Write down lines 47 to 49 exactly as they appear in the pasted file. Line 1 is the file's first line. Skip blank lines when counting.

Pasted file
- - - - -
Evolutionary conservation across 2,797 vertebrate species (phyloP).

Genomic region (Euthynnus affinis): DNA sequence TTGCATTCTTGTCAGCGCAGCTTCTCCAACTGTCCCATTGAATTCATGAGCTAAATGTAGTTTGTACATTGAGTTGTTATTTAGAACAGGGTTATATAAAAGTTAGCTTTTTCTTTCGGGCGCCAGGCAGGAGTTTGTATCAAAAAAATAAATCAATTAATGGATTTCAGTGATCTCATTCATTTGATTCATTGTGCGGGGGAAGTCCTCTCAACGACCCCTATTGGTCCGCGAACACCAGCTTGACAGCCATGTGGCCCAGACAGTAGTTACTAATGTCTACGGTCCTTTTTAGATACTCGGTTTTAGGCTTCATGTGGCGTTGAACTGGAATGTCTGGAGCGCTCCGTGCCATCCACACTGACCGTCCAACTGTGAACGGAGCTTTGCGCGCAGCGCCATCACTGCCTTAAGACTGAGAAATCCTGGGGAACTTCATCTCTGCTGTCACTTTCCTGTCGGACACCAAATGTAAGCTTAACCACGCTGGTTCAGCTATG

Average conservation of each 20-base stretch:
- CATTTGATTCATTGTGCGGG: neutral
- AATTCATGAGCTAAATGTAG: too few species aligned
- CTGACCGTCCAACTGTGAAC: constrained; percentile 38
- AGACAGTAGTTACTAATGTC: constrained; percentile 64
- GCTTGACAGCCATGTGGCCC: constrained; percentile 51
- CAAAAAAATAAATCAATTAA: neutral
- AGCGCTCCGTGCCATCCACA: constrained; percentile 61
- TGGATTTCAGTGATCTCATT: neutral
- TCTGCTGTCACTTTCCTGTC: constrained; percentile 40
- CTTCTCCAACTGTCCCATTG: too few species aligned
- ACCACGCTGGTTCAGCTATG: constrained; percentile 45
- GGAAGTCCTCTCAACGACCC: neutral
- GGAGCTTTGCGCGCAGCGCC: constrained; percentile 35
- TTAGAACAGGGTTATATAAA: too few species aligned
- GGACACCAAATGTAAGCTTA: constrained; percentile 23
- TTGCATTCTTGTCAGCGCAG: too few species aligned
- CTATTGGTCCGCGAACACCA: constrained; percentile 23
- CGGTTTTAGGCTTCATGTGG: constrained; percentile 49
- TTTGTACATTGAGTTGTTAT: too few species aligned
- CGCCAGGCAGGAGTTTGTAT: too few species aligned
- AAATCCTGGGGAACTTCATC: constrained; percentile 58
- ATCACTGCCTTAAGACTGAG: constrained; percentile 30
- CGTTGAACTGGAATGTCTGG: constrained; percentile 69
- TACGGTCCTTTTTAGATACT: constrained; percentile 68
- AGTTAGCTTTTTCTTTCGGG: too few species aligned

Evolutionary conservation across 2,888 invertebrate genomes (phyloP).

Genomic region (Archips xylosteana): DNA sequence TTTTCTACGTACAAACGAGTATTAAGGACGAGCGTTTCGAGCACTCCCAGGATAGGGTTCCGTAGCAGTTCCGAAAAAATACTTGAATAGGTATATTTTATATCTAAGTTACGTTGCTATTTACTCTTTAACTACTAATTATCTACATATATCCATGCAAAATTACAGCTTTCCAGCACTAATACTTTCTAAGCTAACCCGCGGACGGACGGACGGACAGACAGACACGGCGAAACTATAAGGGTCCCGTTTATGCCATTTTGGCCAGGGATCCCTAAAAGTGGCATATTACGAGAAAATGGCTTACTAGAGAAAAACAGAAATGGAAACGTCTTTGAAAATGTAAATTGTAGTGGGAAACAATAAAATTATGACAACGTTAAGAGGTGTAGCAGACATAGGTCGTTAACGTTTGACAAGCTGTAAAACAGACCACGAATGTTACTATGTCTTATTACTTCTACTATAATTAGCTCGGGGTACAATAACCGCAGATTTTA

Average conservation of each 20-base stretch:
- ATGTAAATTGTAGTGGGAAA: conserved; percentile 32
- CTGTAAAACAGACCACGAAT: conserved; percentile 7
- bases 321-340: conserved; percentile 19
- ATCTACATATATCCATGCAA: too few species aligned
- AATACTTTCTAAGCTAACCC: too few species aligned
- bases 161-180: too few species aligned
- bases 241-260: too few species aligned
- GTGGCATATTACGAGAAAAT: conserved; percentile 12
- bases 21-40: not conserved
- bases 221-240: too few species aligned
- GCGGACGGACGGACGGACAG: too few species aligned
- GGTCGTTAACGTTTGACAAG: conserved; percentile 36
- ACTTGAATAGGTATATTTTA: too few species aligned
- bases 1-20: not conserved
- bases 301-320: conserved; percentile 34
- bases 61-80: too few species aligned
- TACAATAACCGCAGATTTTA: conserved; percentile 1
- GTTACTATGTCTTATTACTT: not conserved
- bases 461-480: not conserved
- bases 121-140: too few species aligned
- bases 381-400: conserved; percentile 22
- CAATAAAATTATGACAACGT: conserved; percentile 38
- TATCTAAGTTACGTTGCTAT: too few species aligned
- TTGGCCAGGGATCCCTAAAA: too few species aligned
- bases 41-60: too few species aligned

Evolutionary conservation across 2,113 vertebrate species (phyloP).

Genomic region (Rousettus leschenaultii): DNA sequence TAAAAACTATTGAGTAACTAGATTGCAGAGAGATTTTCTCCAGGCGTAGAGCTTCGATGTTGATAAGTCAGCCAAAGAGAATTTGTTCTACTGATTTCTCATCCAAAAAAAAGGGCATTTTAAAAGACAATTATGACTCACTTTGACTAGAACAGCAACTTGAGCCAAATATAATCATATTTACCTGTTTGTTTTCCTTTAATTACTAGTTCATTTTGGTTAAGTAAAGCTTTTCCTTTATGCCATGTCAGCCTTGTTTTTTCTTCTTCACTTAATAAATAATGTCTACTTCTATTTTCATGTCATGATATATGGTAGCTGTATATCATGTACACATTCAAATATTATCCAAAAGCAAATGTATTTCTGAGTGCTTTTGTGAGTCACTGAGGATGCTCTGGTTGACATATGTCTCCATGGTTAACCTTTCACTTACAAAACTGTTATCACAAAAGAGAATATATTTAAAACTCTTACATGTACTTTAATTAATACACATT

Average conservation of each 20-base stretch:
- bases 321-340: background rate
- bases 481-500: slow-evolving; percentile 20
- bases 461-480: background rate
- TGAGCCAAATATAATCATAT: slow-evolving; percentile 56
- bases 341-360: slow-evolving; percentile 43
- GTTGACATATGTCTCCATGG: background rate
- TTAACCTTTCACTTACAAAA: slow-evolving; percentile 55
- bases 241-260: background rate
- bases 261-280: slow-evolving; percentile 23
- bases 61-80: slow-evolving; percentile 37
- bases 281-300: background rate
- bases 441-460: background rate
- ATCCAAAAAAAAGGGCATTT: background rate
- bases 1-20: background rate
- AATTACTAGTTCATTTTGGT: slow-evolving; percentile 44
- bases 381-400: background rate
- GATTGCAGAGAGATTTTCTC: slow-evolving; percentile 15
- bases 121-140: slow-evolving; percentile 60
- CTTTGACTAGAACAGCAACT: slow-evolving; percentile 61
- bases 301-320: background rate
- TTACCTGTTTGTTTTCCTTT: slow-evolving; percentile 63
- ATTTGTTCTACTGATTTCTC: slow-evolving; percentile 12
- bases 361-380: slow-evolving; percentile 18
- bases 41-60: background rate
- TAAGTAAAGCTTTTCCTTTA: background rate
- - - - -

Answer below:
- bases 61-80: too few species aligned
- TACAATAACCGCAGATTTTA: conserved; percentile 1
- GTTACTATGTCTTATTACTT: not conserved